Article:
Melanie Squire embarked on her professional journey by providing critical support to military personnel grappling with the harrowing effects of combat trauma. Her initial focus on this dedicated group of individuals soon revealed a profound truth: the need for her expertise extended far beyond the military sphere.
In this article, we delve into the various factors contributing to the prevalence of anxiety in America, including the adverse effects of social media, the role of mental trauma, and the impact of the COVID-19 pandemic on mental health.
The Military and Veteran Counseling Center — a facility dedicated to providing specialized counseling for veterans and active duty members of the military that is not affiliated with the Department of Defense or Department of Veterans Affairs — is now operating in Layton.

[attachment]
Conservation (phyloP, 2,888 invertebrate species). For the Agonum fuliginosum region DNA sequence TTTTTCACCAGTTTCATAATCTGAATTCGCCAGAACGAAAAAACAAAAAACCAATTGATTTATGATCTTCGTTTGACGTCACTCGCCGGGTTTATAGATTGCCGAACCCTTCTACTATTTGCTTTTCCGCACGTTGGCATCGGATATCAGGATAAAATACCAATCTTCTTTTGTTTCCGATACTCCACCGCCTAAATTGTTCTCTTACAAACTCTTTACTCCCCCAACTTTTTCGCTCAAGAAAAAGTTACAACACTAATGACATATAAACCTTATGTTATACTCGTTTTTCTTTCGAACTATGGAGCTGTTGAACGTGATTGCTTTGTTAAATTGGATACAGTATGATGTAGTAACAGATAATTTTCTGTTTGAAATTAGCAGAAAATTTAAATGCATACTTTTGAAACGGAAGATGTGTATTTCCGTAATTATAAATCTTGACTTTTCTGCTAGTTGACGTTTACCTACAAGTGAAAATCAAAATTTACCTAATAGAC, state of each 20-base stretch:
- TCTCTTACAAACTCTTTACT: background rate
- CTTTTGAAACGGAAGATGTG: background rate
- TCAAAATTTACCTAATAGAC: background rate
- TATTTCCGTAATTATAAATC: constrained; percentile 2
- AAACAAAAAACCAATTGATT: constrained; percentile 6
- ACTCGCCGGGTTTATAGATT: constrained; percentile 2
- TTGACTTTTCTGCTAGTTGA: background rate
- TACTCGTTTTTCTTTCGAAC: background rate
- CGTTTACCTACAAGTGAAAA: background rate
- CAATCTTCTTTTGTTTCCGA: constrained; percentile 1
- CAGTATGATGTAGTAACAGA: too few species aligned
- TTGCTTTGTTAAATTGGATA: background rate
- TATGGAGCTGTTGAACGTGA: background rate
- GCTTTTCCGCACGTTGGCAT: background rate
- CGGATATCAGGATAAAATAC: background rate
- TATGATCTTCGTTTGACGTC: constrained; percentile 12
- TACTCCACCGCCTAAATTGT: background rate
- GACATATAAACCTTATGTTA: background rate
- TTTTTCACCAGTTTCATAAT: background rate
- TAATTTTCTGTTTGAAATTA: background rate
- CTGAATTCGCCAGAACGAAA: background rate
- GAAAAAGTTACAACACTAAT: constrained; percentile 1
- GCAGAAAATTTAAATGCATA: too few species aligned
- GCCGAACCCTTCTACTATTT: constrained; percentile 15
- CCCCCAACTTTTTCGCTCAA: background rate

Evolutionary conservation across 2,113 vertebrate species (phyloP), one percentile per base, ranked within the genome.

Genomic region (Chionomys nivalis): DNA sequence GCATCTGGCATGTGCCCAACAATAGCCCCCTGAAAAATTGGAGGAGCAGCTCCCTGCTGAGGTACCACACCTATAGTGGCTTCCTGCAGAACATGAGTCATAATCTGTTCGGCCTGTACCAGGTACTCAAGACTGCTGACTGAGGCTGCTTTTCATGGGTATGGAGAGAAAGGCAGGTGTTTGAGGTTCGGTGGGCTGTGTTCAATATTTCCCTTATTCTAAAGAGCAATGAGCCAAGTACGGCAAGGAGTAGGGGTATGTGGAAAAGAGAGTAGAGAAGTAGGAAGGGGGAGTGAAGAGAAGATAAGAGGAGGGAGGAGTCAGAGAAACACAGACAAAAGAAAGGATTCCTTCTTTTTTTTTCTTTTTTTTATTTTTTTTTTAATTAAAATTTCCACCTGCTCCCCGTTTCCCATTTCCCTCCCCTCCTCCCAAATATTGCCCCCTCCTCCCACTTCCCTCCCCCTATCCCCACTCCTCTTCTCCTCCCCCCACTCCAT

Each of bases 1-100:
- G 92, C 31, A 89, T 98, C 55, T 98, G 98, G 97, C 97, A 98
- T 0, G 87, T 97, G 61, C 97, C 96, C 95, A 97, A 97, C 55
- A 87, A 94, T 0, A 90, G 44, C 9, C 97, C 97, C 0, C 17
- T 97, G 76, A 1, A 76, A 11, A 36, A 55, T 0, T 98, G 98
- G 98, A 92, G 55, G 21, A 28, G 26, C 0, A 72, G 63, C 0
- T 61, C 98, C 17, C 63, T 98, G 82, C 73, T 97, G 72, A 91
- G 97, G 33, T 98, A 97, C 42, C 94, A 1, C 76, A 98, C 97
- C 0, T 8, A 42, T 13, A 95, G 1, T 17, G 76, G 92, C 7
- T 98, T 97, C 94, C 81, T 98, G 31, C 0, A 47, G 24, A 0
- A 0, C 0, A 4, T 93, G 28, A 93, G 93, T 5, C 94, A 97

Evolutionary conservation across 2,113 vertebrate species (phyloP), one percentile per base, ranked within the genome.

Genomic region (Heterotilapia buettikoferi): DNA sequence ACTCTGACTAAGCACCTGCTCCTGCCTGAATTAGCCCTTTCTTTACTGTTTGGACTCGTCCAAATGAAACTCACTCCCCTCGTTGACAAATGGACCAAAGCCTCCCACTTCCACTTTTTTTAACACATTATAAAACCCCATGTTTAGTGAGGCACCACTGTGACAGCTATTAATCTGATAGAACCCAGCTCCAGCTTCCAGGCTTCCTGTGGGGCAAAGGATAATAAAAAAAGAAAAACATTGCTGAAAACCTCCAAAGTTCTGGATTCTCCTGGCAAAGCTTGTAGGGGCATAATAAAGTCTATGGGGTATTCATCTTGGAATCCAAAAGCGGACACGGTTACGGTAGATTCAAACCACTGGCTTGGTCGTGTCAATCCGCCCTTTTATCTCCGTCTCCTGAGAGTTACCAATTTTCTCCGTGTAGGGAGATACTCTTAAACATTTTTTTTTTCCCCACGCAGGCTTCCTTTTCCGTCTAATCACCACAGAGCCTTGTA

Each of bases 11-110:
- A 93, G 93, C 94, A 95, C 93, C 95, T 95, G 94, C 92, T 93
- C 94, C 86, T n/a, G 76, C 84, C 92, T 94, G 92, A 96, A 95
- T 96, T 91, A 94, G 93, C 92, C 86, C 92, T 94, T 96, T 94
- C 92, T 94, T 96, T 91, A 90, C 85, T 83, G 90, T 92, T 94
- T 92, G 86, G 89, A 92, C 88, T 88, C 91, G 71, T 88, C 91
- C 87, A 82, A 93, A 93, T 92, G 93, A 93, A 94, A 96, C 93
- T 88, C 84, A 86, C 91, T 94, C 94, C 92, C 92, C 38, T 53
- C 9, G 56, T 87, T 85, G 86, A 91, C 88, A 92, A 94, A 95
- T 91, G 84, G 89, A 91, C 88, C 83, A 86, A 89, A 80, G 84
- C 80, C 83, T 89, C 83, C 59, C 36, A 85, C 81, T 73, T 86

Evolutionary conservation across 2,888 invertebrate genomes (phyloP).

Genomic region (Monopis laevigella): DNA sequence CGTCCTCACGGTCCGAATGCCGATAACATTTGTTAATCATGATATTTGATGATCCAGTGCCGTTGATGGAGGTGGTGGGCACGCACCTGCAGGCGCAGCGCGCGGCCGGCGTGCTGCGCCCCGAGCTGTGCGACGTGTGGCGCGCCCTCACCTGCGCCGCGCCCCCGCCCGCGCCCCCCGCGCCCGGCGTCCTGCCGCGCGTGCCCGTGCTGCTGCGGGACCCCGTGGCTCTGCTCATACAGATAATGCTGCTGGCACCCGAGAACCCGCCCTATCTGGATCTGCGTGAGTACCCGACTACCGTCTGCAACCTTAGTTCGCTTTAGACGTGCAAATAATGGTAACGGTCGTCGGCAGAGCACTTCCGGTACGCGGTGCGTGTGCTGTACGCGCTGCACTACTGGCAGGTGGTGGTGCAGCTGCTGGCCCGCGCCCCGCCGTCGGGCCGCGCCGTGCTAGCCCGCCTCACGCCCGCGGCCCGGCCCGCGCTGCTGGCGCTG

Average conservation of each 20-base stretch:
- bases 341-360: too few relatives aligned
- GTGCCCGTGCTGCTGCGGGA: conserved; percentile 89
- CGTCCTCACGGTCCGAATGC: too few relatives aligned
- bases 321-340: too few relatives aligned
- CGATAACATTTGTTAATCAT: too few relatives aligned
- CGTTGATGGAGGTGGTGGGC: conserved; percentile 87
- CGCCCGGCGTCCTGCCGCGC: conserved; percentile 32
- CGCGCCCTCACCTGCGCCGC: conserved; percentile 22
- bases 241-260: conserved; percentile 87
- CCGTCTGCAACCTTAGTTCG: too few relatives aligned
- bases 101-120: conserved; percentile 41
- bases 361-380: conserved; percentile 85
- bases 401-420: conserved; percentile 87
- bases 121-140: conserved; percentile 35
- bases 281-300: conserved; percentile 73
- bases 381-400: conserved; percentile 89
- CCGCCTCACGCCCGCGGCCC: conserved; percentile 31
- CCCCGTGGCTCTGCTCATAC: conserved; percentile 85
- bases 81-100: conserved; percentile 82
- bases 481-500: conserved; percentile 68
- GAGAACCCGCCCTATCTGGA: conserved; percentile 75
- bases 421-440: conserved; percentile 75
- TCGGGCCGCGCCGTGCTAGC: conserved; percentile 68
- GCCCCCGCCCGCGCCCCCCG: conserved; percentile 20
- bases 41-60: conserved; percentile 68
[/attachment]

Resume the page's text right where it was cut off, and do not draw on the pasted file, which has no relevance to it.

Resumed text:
A new counseling center has opened in Utah to provide mental health therapy for those who have served in the military. The center provides specialized care outside of the Department of Veterans Affairs.
A new, 24-hour hotline is being created to help Utahns who are questioning their sexuality. Melanie Squire, who’s putting the Pride Empathy line together, says she used to discriminate against the LGBT community herself, but then took a class with her husband to learn more.
Callers who are suicidal will be connected to Valley Mental Health’s crisis hotline, said empathy-line founder Melanie Squire. The Trevor Project (1-866-4-U-TREVOR) is a national crisis line for LGBT individuals but Squire, a 31-year-old social work student, wanted to create a resource for Utahns.
This empathy hot line, which will be administered by the Utah Pride Center, is the brainchild of Melanie Squire, who describes it as “providing empathy, support and networking to people in the LGBT community.”